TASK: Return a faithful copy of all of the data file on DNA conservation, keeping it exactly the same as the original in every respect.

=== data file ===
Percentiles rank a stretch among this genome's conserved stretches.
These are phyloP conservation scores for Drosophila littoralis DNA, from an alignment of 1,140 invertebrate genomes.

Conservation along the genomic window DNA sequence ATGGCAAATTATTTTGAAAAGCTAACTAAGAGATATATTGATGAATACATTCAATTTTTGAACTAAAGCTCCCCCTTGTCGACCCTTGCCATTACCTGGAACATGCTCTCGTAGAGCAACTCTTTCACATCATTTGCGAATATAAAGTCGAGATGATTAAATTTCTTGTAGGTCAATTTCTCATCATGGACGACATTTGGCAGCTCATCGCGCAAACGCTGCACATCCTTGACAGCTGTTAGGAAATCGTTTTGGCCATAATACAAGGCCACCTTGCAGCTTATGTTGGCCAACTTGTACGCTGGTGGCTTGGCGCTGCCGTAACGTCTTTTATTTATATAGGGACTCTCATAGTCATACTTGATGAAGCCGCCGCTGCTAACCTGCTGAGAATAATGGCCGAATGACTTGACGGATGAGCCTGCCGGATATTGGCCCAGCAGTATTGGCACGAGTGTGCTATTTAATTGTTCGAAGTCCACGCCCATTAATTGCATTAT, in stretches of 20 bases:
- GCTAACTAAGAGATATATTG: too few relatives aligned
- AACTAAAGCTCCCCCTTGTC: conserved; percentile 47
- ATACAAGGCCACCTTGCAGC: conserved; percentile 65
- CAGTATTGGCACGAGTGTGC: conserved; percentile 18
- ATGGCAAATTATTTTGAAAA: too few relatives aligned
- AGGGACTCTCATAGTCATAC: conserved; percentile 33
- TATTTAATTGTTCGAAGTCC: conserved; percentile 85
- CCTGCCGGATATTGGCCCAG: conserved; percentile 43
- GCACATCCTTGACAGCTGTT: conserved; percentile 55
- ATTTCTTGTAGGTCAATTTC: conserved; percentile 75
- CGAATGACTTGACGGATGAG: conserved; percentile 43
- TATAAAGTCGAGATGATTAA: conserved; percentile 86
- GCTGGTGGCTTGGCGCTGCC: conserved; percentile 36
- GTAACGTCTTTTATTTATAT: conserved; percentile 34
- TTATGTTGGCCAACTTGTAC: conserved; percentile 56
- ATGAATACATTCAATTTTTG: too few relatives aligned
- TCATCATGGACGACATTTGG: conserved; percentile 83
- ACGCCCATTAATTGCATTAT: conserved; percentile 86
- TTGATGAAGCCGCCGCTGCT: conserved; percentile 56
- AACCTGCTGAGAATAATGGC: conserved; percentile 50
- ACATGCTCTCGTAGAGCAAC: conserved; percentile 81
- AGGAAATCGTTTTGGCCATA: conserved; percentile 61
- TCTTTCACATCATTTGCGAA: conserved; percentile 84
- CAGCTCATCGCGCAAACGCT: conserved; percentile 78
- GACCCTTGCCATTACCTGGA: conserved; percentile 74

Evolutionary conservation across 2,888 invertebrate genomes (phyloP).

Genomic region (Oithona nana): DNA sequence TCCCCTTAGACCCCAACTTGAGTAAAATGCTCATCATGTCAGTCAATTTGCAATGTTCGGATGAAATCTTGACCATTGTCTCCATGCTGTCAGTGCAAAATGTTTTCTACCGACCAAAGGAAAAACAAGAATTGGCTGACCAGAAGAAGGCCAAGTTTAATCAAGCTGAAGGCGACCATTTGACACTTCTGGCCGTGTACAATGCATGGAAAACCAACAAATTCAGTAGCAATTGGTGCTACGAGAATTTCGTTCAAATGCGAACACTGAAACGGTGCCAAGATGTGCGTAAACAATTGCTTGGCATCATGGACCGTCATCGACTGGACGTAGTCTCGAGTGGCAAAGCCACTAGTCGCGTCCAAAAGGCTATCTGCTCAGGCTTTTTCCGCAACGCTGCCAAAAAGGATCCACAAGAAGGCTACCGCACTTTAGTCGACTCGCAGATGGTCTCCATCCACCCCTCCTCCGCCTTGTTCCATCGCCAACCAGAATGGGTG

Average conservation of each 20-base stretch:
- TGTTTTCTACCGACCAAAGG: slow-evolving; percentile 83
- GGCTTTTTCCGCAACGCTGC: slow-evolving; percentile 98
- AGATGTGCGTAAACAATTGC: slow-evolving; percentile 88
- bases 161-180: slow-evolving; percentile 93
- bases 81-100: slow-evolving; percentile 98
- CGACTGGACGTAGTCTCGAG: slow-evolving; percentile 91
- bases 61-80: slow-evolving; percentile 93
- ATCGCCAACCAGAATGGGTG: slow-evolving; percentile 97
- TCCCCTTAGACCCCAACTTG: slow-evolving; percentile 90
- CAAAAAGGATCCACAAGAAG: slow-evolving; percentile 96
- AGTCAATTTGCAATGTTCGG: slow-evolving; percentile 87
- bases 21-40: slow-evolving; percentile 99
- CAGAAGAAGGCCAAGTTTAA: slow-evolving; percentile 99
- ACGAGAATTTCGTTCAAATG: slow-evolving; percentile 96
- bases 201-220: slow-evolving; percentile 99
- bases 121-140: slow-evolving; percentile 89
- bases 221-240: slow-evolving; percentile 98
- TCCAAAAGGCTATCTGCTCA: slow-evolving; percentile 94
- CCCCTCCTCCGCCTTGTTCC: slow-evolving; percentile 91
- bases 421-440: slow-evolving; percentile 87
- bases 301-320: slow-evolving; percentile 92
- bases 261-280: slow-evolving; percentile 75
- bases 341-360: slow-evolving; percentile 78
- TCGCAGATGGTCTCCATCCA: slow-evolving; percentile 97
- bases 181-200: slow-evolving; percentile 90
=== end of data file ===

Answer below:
Percentiles rank a stretch among this genome's conserved stretches.
These are phyloP conservation scores for Drosophila littoralis DNA, from an alignment of 1,140 invertebrate genomes.

Conservation along the genomic window DNA sequence ATGGCAAATTATTTTGAAAAGCTAACTAAGAGATATATTGATGAATACATTCAATTTTTGAACTAAAGCTCCCCCTTGTCGACCCTTGCCATTACCTGGAACATGCTCTCGTAGAGCAACTCTTTCACATCATTTGCGAATATAAAGTCGAGATGATTAAATTTCTTGTAGGTCAATTTCTCATCATGGACGACATTTGGCAGCTCATCGCGCAAACGCTGCACATCCTTGACAGCTGTTAGGAAATCGTTTTGGCCATAATACAAGGCCACCTTGCAGCTTATGTTGGCCAACTTGTACGCTGGTGGCTTGGCGCTGCCGTAACGTCTTTTATTTATATAGGGACTCTCATAGTCATACTTGATGAAGCCGCCGCTGCTAACCTGCTGAGAATAATGGCCGAATGACTTGACGGATGAGCCTGCCGGATATTGGCCCAGCAGTATTGGCACGAGTGTGCTATTTAATTGTTCGAAGTCCACGCCCATTAATTGCATTAT, in stretches of 20 bases:
- GCTAACTAAGAGATATATTG: too few relatives aligned
- AACTAAAGCTCCCCCTTGTC: conserved; percentile 47
- ATACAAGGCCACCTTGCAGC: conserved; percentile 65
- CAGTATTGGCACGAGTGTGC: conserved; percentile 18
- ATGGCAAATTATTTTGAAAA: too few relatives aligned
- AGGGACTCTCATAGTCATAC: conserved; percentile 33
- TATTTAATTGTTCGAAGTCC: conserved; percentile 85
- CCTGCCGGATATTGGCCCAG: conserved; percentile 43
- GCACATCCTTGACAGCTGTT: conserved; percentile 55
- ATTTCTTGTAGGTCAATTTC: conserved; percentile 75
- CGAATGACTTGACGGATGAG: conserved; percentile 43
- TATAAAGTCGAGATGATTAA: conserved; percentile 86
- GCTGGTGGCTTGGCGCTGCC: conserved; percentile 36
- GTAACGTCTTTTATTTATAT: conserved; percentile 34
- TTATGTTGGCCAACTTGTAC: conserved; percentile 56
- ATGAATACATTCAATTTTTG: too few relatives aligned
- TCATCATGGACGACATTTGG: conserved; percentile 83
- ACGCCCATTAATTGCATTAT: conserved; percentile 86
- TTGATGAAGCCGCCGCTGCT: conserved; percentile 56
- AACCTGCTGAGAATAATGGC: conserved; percentile 50
- ACATGCTCTCGTAGAGCAAC: conserved; percentile 81
- AGGAAATCGTTTTGGCCATA: conserved; percentile 61
- TCTTTCACATCATTTGCGAA: conserved; percentile 84
- CAGCTCATCGCGCAAACGCT: conserved; percentile 78
- GACCCTTGCCATTACCTGGA: conserved; percentile 74

Evolutionary conservation across 2,888 invertebrate genomes (phyloP).

Genomic region (Oithona nana): DNA sequence TCCCCTTAGACCCCAACTTGAGTAAAATGCTCATCATGTCAGTCAATTTGCAATGTTCGGATGAAATCTTGACCATTGTCTCCATGCTGTCAGTGCAAAATGTTTTCTACCGACCAAAGGAAAAACAAGAATTGGCTGACCAGAAGAAGGCCAAGTTTAATCAAGCTGAAGGCGACCATTTGACACTTCTGGCCGTGTACAATGCATGGAAAACCAACAAATTCAGTAGCAATTGGTGCTACGAGAATTTCGTTCAAATGCGAACACTGAAACGGTGCCAAGATGTGCGTAAACAATTGCTTGGCATCATGGACCGTCATCGACTGGACGTAGTCTCGAGTGGCAAAGCCACTAGTCGCGTCCAAAAGGCTATCTGCTCAGGCTTTTTCCGCAACGCTGCCAAAAAGGATCCACAAGAAGGCTACCGCACTTTAGTCGACTCGCAGATGGTCTCCATCCACCCCTCCTCCGCCTTGTTCCATCGCCAACCAGAATGGGTG

Average conservation of each 20-base stretch:
- TGTTTTCTACCGACCAAAGG: slow-evolving; percentile 83
- GGCTTTTTCCGCAACGCTGC: slow-evolving; percentile 98
- AGATGTGCGTAAACAATTGC: slow-evolving; percentile 88
- bases 161-180: slow-evolving; percentile 93
- bases 81-100: slow-evolving; percentile 98
- CGACTGGACGTAGTCTCGAG: slow-evolving; percentile 91
- bases 61-80: slow-evolving; percentile 93
- ATCGCCAACCAGAATGGGTG: slow-evolving; percentile 97
- TCCCCTTAGACCCCAACTTG: slow-evolving; percentile 90
- CAAAAAGGATCCACAAGAAG: slow-evolving; percentile 96
- AGTCAATTTGCAATGTTCGG: slow-evolving; percentile 87
- bases 21-40: slow-evolving; percentile 99
- CAGAAGAAGGCCAAGTTTAA: slow-evolving; percentile 99
- ACGAGAATTTCGTTCAAATG: slow-evolving; percentile 96
- bases 201-220: slow-evolving; percentile 99
- bases 121-140: slow-evolving; percentile 89
- bases 221-240: slow-evolving; percentile 98
- TCCAAAAGGCTATCTGCTCA: slow-evolving; percentile 94
- CCCCTCCTCCGCCTTGTTCC: slow-evolving; percentile 91
- bases 421-440: slow-evolving; percentile 87
- bases 301-320: slow-evolving; percentile 92
- bases 261-280: slow-evolving; percentile 75
- bases 341-360: slow-evolving; percentile 78
- TCGCAGATGGTCTCCATCCA: slow-evolving; percentile 97
- bases 181-200: slow-evolving; percentile 90